We dispose of 2.12 billion tons of waste annually. If all this garbage were loaded into trucks, it would take 24 trips worldwide.
So, the question that arises is: why do we produce such a large volume of garbage?
Well, one reason is that we discard nearly all the things we buy within six months.
How Much Plastic is There in the World?
EPA estimates that Americans churned out 35.7 million metric tons of plastic in 2012. Approximately 12.2 percent of the waste created is municipal solid waste.
Here are some relevant figures on plastic pollution:
- 8.3 billion metric tons of plastic have been produced so far. 6.3 billion metric tons of this plastic is hazardous waste. The amount of plastic is equivalent to 55 million jets.
- In 1950, the world produced 2 million tons of toxic waste per year.
How Much Plastic is Recycled Annually?
The amount of plastic garbage recycled is one of the most important figures. The truth is that the vast majority of plastic is not recycled.
Because it’s cheaper to produce new things from scratch, recycling plastic is a waste of money. In the United States, only 8.7% of plastic garbage was recycled in 2018.
There is no regular recycling of plastic bottles.
Therefore, it is here to stay. The only solution is to discourage citizens from purchasing throwaway plastics and encourage them to recycle what they can.
We should work together to reduce the amount of plastic waste in our landfills and incineration facilities.
Invest in better plastic recycling methods, programs, and instructional materials to avoid waste.
What is the Most Recyclable Plastic Material?
HDPE plastic is recycled more frequently than any other type of plastic. It is the most cost-effective and safest plastic to recycle.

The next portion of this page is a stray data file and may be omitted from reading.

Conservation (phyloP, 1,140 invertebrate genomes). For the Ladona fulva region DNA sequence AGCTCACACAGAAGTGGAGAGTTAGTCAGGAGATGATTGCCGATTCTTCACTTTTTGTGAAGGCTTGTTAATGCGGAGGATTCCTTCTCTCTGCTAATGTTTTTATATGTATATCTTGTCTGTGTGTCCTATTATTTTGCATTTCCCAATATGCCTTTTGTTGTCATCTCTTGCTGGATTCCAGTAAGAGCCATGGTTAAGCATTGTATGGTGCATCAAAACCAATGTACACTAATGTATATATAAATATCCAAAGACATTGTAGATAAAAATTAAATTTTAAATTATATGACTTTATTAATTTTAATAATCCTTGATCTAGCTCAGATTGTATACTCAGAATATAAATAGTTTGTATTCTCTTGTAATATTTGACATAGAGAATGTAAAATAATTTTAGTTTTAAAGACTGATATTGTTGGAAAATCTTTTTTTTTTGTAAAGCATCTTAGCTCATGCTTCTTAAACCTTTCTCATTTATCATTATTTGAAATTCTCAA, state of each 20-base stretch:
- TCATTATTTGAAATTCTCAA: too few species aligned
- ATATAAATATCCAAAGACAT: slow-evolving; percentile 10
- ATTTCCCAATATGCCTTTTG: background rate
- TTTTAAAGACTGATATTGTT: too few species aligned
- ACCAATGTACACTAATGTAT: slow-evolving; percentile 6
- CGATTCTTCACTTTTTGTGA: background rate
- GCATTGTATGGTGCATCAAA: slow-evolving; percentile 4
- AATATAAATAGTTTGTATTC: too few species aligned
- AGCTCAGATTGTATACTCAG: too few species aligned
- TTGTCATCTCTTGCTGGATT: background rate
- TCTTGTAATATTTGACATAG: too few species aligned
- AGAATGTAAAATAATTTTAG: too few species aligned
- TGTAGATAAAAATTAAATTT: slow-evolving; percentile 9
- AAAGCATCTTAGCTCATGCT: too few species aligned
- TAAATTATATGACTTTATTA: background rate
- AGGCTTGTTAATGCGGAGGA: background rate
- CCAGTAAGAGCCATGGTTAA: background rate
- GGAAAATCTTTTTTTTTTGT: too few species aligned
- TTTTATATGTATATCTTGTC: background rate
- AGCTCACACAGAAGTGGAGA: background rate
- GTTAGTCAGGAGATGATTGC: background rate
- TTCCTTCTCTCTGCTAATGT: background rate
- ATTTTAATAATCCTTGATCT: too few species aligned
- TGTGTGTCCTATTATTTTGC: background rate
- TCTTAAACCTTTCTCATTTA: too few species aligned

You might recognize this plastic as a trash can, a milk jug, or a toy for children. You’ll find PET bottles in most supermarkets and convenience stores.
In 2018, HDPE natural bottles were recycled at a rate of 29.3 percent and 29.1 percent, respectively.
Which Plastic is More Urgently Needed to be Recycled?
There should be an emphasis on HDPE and PET in your educational efforts because their combined recycling rates are just around 30%.
Milk jugs, shampoo bottles, water bottles, and containers made of HDP.
All Beverage bottles, food containers, and cleaning containers are made of terephthalate.
How Much Plastic Waste is Currently Floating in the Ocean?
Although it’s impossible to estimate exactly how much plastic has entered the ocean since 1950, we know that 8 million metric tons are added each year.
Here are some facts concerning marine life and plastic waste:
- Entanglement, ingestion, and reactions with plastic garbage are to blame for the death of ocean life.
- Numerous species are harmed by microplastics, which they consume and then excrete.
- Coastal clean-ups are essential and make a significant impact on the environment. Therefore, you should participate in a plastic waste cleaning effort with companies.
Researchers have produced a new generation of easier and less expensive polymers to recycle.
Some Quick Facts on Plastic Pollution
- Every year, an increasing amount of plastic garbage is dumped in landfills.